2600 Marble NE

Albuquerque, NM 87106


Monday-Friday 8 a.m.-5 p.m.

Help is Available

If you’re experiencing feelings of self-harm or suicide, please seek help immediately. Friends and family should familiarize themselves with crises lines, nearest hospitals or emergency services, and calling 911.
If you need someone to talk to, call one of the local crisis lines:
• New Mexico Crisis and Access Line: 1-855-662-7474 Toll free, staffed 24 hours a day, 7 days a week
• New Mexico Peer-to-Peer Warmline: 1-855-466-7100
• National Suicide Prevention Lifeline: 1-800-273-8255

Cultural Considerations

Let your providers know about your cultural and religious background so they can help ensure that your treatment best meets your needs. Here are examples of some cultural experiences that may be similar to the concept of psychosis:

Ghost Sickness (Native American)

Certain Native American cultures may view symptoms of psychosis as related to spiritual connection; symptoms include weakness, dizziness, fainting, anxiety, hallucinations, confusion and loss of appetite from the action of evil forces.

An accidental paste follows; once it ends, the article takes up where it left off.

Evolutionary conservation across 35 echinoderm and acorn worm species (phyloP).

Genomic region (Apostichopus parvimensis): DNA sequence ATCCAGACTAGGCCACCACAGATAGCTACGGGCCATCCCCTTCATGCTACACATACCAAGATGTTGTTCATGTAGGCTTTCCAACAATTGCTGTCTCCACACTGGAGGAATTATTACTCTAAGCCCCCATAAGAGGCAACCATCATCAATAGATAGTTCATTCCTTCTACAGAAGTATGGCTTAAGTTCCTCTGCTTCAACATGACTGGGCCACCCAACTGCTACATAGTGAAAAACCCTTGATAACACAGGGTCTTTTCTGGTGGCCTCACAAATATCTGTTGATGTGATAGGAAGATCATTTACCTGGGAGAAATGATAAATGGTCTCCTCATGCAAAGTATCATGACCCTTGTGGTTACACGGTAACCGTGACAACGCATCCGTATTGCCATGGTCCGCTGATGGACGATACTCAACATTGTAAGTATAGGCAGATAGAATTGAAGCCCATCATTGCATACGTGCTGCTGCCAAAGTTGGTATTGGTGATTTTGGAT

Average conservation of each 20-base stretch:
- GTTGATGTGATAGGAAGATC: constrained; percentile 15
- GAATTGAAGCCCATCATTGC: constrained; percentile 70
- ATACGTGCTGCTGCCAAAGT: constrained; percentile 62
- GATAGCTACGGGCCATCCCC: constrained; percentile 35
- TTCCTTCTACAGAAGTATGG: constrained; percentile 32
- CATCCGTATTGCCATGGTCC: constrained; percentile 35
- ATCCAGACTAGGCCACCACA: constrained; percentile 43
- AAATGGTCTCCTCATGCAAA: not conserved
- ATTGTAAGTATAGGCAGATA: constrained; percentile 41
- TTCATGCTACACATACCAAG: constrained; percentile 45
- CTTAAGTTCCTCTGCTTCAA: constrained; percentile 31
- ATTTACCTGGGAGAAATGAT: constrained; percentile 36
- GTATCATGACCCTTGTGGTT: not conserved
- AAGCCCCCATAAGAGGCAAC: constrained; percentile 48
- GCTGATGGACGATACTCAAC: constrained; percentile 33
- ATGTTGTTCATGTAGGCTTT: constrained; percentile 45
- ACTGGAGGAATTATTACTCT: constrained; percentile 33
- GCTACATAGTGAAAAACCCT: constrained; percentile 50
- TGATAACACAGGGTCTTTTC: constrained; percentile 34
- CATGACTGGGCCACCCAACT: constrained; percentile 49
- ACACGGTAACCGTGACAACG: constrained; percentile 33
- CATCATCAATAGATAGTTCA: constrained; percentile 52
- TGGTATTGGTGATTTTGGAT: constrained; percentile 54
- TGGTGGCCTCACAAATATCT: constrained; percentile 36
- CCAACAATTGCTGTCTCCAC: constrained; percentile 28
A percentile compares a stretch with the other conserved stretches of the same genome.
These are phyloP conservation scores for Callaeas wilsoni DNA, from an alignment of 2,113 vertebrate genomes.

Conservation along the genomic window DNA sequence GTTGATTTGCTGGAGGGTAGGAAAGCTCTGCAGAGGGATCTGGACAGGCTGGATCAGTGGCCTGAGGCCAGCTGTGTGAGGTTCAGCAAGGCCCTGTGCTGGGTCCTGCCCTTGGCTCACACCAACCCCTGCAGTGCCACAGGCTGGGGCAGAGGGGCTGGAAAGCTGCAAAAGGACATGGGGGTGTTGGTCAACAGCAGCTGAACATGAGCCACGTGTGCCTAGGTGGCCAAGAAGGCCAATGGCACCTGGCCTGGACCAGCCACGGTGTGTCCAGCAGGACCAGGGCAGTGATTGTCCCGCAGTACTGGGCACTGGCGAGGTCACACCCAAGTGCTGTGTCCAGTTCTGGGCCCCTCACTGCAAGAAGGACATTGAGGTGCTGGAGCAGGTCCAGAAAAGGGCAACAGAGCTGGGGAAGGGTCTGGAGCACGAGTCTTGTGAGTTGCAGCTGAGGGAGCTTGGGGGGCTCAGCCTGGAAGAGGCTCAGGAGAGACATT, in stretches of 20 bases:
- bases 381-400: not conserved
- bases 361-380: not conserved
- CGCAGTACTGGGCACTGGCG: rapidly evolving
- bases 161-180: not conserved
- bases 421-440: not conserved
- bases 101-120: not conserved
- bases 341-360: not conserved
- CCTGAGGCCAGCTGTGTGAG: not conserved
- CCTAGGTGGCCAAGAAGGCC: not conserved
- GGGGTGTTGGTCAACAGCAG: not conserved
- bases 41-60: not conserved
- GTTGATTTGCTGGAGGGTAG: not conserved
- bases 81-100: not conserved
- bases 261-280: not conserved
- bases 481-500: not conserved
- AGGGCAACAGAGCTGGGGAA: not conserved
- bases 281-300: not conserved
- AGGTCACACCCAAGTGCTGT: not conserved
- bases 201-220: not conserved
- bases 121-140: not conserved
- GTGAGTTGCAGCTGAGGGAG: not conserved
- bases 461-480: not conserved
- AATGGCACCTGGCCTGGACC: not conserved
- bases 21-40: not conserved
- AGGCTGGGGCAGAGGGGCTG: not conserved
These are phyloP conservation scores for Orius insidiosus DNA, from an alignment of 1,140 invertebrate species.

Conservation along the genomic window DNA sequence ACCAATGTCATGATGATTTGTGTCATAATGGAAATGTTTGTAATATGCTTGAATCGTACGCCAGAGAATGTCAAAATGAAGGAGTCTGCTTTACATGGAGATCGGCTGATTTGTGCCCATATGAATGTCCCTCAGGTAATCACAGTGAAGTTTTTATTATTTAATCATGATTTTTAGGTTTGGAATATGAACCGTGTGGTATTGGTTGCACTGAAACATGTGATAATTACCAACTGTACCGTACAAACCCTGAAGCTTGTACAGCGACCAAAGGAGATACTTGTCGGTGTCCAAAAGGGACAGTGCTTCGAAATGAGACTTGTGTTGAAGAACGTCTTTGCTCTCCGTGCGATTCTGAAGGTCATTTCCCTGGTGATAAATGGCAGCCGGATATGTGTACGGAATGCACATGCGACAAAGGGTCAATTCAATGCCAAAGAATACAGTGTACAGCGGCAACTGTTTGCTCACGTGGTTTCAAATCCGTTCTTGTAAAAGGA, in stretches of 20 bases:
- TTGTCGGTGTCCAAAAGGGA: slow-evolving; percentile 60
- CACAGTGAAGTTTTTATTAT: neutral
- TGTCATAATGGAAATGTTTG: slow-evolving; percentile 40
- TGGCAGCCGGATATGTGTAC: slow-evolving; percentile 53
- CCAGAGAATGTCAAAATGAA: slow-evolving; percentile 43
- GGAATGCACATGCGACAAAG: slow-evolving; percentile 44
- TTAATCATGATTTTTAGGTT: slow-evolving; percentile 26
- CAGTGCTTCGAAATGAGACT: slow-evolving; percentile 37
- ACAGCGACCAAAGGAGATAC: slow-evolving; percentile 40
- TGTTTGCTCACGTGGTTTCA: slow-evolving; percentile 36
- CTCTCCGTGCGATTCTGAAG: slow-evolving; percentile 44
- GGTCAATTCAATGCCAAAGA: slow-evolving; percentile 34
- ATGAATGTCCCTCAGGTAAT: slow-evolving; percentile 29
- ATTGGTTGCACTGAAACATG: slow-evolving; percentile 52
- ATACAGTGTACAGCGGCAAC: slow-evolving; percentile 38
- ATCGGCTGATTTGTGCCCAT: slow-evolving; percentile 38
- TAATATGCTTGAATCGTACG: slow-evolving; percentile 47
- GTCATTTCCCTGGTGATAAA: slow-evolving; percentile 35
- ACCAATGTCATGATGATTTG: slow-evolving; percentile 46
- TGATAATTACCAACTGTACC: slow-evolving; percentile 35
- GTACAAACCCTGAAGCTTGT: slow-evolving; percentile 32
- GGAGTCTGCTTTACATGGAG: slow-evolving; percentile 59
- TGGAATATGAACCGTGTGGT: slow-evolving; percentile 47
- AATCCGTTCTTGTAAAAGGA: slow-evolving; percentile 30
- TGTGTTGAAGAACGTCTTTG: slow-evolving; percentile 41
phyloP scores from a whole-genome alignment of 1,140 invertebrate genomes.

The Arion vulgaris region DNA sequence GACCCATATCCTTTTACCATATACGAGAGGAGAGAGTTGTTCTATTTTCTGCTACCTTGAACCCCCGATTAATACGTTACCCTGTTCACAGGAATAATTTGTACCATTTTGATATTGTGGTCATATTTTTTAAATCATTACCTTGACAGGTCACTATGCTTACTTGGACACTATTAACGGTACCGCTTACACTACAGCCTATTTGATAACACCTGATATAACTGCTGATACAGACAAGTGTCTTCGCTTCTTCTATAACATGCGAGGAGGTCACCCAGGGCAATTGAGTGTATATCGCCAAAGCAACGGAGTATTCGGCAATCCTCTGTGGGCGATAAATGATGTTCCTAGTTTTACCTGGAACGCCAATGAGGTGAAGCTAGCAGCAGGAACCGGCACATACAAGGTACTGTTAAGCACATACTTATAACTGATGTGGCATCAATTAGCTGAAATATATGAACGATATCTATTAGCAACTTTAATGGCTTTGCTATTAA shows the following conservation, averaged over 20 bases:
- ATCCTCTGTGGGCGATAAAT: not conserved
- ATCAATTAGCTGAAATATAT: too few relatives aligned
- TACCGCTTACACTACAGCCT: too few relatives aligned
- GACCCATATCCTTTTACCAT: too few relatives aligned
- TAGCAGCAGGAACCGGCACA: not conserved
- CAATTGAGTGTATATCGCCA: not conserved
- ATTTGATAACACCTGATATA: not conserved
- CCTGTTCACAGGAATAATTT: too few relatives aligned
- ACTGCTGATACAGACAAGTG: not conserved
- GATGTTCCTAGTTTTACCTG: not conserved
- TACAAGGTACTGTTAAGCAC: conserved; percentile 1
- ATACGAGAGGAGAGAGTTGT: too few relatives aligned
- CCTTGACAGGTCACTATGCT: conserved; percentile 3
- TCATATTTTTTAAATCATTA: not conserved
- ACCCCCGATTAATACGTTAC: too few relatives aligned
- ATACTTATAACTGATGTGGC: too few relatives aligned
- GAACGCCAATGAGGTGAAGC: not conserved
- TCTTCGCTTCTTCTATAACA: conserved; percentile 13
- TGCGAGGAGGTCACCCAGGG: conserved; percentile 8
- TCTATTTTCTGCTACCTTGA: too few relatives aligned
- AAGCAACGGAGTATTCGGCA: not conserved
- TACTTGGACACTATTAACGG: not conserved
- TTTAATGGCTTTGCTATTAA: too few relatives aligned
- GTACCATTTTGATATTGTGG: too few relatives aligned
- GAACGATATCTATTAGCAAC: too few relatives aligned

Akamba (Kenya)

Persons can be possessed by the spirits of ancestors, or aimu, in ecstatic rituals.

Hallucinogenic state (Ecuador)

Hallucinogenic state (Ecuador) The Quichua Indians use plant-derived hallucinogens, such as ayahuasca, and then invite spirit animals like jaguars to take over their mind. In this hallucinogenic state they often perform elaborate healing rituals for community members in emotional and physical distress.

Ukuthwasa (West Africa)

Symptoms include social withdrawal, irritability, restlessness, and appearing to respond to auditory hallucinations.

Amafufunyana (West Africa)

A hysterical condition characterized by people who speak in a strange muffled voice, cannot be understood and have unpredictable behavior. Believed to be induced by sorcery that led to possession by multiple spirits that may then speak through the individual (“speaking in tongues”).

Nervios (Mexican/Mexican American)

Refers to a wide range of mental illness and psychological distress.

Bouffée Délirante (France)

Marked by transient psychosis with elements of trance or dream states.

Involutional Paraphrenia (Spain and Germany)

Refers to a paranoid disorder that occurs in midlife and has features of, yet is distinct from, schizophrenia paranoid type.

Amok (Southeast Asia and Malaysia)

Marked by a sudden rampage, usually including homicide and suicide, ending with exhaustion and amnesia.

Colera (Guatemala)

Marked by violent outbursts, hallucinations, delusions and temper tantrums.

Latah (Southeast Asia)

Marked by automatic obedience reaction with echopraxia (involuntary repetition or imitation of another person's actions) and echolalia (involuntary repetition of sounds and language).

• Versola-Russo, J. M. (2006). Cultural and Demographic Factors of Schizophrenia. International Journal of Psychosocial Rehabilitation. 10 (2), 89-103
• "Understanding Psychosis and Schizophrenia," The British Psychological Society, Division of Clinical Psychology